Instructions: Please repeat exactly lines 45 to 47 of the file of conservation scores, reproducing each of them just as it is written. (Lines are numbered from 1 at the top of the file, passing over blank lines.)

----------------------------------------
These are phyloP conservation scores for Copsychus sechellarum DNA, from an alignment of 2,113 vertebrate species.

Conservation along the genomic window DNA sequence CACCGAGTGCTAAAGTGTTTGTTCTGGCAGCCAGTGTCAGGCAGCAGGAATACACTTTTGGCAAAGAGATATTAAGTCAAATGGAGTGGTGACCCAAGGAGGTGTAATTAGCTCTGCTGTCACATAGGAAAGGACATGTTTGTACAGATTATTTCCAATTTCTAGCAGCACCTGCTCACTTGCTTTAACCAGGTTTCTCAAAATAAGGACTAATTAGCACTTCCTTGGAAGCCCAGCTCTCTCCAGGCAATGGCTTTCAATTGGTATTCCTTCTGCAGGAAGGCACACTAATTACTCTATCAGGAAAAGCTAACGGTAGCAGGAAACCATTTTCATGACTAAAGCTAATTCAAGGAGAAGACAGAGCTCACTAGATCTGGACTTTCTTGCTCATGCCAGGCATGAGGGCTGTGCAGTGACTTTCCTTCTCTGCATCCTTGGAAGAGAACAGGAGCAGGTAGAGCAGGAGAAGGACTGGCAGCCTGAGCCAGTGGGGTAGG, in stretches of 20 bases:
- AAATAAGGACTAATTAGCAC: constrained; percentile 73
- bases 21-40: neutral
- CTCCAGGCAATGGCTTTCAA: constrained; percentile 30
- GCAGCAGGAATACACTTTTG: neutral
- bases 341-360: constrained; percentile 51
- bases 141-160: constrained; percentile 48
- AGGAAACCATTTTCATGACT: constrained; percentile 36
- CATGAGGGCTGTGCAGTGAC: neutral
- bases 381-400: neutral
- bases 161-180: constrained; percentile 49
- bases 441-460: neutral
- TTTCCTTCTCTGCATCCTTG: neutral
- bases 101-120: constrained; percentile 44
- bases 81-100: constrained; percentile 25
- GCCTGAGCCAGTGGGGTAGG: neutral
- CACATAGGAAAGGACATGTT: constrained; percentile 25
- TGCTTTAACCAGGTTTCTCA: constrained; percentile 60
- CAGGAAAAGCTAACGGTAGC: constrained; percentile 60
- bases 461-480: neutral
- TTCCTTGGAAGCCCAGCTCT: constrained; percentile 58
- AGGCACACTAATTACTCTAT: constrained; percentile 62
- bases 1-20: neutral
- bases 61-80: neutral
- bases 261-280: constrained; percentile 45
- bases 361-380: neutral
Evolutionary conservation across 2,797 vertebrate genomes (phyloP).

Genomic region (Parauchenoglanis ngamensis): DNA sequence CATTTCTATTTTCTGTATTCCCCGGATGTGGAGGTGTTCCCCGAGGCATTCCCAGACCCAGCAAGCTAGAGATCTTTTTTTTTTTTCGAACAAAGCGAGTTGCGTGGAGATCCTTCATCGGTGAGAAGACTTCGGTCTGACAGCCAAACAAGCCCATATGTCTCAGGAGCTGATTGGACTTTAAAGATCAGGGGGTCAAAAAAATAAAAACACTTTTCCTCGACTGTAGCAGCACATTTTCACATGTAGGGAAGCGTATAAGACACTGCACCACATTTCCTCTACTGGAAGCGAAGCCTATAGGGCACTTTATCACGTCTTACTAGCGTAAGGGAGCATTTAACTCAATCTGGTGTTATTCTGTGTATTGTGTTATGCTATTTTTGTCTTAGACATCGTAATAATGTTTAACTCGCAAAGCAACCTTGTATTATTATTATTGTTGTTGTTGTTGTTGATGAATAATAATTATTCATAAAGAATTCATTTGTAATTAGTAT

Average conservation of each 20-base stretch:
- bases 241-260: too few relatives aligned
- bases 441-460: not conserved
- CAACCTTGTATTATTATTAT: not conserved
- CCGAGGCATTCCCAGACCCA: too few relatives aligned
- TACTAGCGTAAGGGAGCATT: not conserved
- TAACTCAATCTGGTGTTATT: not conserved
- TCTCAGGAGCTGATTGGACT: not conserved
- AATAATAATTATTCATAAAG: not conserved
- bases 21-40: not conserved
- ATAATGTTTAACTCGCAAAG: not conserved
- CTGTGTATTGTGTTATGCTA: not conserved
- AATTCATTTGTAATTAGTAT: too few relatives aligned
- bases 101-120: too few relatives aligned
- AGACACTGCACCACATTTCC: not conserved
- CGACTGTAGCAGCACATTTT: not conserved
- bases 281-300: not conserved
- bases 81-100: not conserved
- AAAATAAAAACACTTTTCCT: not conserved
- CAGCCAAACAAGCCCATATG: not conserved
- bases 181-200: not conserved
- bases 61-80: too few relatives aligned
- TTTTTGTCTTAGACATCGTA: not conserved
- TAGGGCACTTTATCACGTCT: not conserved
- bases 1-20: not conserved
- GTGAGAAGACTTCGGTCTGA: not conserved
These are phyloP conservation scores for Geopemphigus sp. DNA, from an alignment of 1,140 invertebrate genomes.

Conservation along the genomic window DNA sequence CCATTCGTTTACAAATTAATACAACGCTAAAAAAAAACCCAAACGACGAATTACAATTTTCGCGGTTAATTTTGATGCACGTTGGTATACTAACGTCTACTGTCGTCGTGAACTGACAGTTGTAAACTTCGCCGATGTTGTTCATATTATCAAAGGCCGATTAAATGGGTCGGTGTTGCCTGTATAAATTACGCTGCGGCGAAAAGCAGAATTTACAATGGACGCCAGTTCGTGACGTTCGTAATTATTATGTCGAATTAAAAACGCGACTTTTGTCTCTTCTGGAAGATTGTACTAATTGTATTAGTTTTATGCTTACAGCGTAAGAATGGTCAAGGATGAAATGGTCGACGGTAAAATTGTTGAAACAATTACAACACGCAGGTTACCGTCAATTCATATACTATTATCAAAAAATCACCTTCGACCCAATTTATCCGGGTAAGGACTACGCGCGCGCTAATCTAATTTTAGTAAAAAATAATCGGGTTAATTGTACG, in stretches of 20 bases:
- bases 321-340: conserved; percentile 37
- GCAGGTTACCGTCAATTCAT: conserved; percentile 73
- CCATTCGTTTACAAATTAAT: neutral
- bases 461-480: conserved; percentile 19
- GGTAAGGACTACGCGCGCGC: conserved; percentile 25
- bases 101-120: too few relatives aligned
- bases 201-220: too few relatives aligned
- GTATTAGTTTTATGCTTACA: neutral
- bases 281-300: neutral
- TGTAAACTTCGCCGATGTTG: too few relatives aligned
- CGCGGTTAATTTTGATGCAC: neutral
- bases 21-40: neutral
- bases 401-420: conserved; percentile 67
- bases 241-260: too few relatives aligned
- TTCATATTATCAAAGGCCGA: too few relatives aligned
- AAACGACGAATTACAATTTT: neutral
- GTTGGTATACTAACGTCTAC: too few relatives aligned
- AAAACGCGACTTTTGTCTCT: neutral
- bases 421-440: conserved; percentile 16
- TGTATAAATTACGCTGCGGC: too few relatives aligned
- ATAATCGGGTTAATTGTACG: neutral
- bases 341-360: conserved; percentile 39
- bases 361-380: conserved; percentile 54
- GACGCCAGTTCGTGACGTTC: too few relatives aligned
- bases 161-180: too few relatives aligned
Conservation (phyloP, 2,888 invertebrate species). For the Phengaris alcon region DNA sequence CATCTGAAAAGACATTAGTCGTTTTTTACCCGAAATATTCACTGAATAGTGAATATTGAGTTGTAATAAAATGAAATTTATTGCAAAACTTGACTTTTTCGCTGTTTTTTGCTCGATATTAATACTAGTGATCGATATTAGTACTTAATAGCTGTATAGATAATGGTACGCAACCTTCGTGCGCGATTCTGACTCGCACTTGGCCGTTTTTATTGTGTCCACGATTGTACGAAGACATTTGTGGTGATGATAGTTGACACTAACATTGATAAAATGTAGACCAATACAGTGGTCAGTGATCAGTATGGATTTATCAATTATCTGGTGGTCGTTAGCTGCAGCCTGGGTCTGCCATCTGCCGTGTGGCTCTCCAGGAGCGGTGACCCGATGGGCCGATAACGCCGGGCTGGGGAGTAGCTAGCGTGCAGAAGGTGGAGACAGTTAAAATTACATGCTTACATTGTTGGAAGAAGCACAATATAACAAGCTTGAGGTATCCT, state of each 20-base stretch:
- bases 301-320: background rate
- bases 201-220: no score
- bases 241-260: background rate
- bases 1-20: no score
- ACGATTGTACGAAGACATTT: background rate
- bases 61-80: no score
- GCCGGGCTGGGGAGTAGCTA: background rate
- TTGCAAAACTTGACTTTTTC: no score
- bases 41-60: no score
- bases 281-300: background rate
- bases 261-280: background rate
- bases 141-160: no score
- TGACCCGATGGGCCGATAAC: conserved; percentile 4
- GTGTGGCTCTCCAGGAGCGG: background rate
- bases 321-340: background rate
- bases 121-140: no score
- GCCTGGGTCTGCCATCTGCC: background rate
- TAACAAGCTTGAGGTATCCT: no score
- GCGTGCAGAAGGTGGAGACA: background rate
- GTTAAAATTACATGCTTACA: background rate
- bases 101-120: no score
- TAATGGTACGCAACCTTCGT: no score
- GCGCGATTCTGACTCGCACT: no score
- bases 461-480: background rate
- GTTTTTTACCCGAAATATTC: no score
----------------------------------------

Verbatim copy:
- CGACTGTAGCAGCACATTTT: not conserved
- bases 281-300: not conserved
- bases 81-100: not conserved